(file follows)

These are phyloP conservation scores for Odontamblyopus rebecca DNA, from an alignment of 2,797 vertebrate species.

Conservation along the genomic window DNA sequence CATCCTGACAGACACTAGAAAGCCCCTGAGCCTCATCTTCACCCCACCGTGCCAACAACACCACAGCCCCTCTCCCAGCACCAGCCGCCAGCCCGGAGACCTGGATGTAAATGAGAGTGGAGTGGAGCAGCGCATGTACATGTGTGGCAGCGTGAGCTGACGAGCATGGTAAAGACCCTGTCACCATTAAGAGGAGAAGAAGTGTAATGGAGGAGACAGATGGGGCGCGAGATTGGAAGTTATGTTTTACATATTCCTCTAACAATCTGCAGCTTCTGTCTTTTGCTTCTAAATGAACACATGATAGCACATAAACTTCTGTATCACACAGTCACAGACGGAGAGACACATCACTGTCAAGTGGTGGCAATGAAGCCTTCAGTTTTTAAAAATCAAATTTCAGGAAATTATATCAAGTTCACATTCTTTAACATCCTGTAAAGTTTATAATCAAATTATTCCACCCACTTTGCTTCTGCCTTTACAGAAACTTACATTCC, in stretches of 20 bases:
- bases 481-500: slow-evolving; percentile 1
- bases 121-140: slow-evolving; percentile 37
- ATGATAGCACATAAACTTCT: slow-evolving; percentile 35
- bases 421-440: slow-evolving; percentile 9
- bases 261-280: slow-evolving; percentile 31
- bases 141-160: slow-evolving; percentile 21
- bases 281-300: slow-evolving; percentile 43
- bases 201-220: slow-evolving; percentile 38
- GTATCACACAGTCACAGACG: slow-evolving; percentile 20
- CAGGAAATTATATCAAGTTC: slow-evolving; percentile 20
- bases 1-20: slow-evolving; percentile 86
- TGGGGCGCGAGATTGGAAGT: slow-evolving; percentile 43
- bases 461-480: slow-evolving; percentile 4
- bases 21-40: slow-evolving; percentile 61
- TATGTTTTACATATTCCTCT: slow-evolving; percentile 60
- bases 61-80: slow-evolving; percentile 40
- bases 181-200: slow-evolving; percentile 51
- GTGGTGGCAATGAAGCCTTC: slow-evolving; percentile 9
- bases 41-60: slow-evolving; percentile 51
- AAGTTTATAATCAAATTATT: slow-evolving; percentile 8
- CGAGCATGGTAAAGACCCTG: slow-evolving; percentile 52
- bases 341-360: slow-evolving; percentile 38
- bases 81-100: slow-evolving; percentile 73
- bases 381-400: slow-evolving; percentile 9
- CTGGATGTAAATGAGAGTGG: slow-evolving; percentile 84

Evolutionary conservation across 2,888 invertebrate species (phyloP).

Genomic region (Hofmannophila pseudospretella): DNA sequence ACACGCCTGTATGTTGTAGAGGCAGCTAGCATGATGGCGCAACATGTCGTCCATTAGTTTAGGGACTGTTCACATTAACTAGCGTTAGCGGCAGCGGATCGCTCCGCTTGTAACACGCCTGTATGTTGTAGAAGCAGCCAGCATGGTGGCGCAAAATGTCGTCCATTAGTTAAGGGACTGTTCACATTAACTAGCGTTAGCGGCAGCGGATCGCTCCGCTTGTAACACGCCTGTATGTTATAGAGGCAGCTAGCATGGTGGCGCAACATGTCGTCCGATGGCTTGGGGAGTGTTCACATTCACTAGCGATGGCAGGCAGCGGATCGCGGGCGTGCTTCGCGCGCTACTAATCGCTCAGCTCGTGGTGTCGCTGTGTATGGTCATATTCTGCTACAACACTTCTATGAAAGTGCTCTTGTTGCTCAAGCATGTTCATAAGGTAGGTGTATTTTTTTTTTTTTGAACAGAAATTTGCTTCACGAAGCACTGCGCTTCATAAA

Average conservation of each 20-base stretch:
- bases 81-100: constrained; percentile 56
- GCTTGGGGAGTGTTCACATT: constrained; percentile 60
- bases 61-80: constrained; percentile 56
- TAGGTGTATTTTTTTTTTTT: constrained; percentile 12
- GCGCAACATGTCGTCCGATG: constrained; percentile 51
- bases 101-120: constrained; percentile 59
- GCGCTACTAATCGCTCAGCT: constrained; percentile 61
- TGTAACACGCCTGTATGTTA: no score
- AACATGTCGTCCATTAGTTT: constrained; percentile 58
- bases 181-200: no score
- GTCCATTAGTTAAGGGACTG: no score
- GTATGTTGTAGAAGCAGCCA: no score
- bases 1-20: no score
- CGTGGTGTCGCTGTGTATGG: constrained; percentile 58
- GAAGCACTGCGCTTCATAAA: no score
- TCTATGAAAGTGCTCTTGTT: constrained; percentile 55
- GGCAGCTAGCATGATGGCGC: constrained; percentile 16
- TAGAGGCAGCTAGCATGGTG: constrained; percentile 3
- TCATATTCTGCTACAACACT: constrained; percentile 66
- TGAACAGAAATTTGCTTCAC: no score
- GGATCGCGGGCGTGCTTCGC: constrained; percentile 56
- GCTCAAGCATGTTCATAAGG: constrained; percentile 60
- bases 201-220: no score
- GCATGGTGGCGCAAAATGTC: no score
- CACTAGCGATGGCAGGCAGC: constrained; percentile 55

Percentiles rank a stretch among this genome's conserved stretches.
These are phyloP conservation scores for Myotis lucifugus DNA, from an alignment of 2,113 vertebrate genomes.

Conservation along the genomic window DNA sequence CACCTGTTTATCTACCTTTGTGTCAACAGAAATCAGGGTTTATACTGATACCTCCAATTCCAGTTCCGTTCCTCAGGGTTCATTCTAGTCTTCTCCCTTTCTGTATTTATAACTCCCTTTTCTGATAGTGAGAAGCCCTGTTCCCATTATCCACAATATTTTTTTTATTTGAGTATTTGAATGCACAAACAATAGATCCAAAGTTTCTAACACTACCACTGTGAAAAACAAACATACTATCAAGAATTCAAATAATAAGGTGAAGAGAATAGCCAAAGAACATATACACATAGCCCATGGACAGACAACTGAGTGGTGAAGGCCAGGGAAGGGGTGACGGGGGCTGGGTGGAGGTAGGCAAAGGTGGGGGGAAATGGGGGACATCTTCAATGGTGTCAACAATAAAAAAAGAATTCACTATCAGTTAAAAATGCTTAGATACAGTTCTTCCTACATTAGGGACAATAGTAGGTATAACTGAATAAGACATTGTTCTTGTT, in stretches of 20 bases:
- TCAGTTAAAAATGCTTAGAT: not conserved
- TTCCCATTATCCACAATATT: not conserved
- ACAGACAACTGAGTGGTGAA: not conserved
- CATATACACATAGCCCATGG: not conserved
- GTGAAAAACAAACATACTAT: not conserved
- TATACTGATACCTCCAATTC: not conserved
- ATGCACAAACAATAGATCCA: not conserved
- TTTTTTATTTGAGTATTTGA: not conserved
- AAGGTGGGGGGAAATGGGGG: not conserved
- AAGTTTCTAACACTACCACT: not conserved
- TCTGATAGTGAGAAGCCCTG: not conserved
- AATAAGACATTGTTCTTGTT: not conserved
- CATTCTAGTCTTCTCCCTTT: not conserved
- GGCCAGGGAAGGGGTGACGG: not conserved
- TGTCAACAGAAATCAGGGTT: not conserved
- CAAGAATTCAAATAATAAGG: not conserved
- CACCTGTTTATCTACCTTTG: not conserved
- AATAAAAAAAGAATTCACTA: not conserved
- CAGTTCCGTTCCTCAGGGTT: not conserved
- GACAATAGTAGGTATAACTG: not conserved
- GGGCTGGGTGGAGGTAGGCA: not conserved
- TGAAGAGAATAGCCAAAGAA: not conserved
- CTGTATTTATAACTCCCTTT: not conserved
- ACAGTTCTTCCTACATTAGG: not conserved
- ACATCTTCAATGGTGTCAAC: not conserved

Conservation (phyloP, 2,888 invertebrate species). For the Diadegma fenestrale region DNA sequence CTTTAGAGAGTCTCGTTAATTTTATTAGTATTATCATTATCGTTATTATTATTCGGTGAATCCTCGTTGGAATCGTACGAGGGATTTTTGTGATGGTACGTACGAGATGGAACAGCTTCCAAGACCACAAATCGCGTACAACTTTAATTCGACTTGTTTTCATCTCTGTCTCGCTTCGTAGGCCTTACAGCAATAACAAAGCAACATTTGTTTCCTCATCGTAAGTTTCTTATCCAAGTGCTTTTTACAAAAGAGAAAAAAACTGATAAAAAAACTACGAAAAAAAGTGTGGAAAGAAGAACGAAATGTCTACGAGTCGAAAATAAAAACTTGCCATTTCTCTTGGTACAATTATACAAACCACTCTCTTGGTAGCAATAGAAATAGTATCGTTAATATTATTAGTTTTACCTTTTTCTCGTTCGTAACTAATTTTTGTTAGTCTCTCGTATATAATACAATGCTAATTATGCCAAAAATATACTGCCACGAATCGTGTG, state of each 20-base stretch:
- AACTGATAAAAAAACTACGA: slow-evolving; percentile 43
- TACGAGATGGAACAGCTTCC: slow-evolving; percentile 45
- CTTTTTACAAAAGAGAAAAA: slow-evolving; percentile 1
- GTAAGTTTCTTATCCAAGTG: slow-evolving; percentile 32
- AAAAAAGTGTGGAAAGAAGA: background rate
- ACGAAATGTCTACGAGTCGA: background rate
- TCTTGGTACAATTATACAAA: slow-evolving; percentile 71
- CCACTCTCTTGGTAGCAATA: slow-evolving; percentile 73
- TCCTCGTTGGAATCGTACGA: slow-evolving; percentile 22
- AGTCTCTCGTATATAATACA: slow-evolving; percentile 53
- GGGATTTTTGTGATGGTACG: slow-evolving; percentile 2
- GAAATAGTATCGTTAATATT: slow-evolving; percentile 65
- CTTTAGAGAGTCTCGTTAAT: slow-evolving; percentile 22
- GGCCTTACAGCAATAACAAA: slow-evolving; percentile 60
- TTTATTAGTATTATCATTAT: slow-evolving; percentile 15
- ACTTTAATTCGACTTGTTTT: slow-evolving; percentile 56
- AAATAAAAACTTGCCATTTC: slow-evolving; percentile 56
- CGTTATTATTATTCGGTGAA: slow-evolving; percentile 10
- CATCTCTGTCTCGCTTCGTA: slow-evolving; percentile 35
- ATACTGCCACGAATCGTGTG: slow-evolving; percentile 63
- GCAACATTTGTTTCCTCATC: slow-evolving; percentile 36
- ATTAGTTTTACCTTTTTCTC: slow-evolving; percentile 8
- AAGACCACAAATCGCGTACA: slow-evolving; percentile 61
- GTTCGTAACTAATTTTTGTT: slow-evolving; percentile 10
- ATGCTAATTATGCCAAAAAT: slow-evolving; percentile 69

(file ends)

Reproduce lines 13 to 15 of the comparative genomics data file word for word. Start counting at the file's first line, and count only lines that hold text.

- bases 1-20: slow-evolving; percentile 86
- TGGGGCGCGAGATTGGAAGT: slow-evolving; percentile 43
- bases 461-480: slow-evolving; percentile 4